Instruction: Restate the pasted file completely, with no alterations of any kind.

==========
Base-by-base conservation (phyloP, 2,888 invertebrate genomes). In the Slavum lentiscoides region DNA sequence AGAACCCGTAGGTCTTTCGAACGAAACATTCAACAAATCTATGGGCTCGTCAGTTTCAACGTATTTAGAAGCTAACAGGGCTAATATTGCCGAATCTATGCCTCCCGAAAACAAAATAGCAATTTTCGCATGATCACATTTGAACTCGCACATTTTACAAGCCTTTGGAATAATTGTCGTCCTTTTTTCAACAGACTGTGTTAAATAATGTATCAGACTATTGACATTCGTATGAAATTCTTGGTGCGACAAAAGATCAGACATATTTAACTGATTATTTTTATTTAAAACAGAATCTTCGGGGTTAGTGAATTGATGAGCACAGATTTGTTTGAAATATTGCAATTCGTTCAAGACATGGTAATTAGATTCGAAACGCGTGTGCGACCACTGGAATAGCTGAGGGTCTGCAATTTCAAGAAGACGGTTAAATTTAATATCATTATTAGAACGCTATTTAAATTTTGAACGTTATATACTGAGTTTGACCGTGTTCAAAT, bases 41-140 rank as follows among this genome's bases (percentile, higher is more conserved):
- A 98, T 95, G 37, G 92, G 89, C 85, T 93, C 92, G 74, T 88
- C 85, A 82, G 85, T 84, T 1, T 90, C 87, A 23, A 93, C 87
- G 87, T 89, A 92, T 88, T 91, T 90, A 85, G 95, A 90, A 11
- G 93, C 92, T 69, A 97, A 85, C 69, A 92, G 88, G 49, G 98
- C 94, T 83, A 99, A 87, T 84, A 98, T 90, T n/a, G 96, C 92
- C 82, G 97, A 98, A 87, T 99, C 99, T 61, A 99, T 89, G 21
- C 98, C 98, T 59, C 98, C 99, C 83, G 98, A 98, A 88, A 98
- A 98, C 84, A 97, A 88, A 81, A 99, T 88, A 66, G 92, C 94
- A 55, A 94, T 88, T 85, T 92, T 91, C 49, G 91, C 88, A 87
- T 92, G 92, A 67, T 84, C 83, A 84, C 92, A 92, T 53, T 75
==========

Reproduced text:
Base-by-base conservation (phyloP, 2,888 invertebrate genomes). In the Slavum lentiscoides region DNA sequence AGAACCCGTAGGTCTTTCGAACGAAACATTCAACAAATCTATGGGCTCGTCAGTTTCAACGTATTTAGAAGCTAACAGGGCTAATATTGCCGAATCTATGCCTCCCGAAAACAAAATAGCAATTTTCGCATGATCACATTTGAACTCGCACATTTTACAAGCCTTTGGAATAATTGTCGTCCTTTTTTCAACAGACTGTGTTAAATAATGTATCAGACTATTGACATTCGTATGAAATTCTTGGTGCGACAAAAGATCAGACATATTTAACTGATTATTTTTATTTAAAACAGAATCTTCGGGGTTAGTGAATTGATGAGCACAGATTTGTTTGAAATATTGCAATTCGTTCAAGACATGGTAATTAGATTCGAAACGCGTGTGCGACCACTGGAATAGCTGAGGGTCTGCAATTTCAAGAAGACGGTTAAATTTAATATCATTATTAGAACGCTATTTAAATTTTGAACGTTATATACTGAGTTTGACCGTGTTCAAAT, bases 41-140 rank as follows among this genome's bases (percentile, higher is more conserved):
- A 98, T 95, G 37, G 92, G 89, C 85, T 93, C 92, G 74, T 88
- C 85, A 82, G 85, T 84, T 1, T 90, C 87, A 23, A 93, C 87
- G 87, T 89, A 92, T 88, T 91, T 90, A 85, G 95, A 90, A 11
- G 93, C 92, T 69, A 97, A 85, C 69, A 92, G 88, G 49, G 98
- C 94, T 83, A 99, A 87, T 84, A 98, T 90, T n/a, G 96, C 92
- C 82, G 97, A 98, A 87, T 99, C 99, T 61, A 99, T 89, G 21
- C 98, C 98, T 59, C 98, C 99, C 83, G 98, A 98, A 88, A 98
- A 98, C 84, A 97, A 88, A 81, A 99, T 88, A 66, G 92, C 94
- A 55, A 94, T 88, T 85, T 92, T 91, C 49, G 91, C 88, A 87
- T 92, G 92, A 67, T 84, C 83, A 84, C 92, A 92, T 53, T 75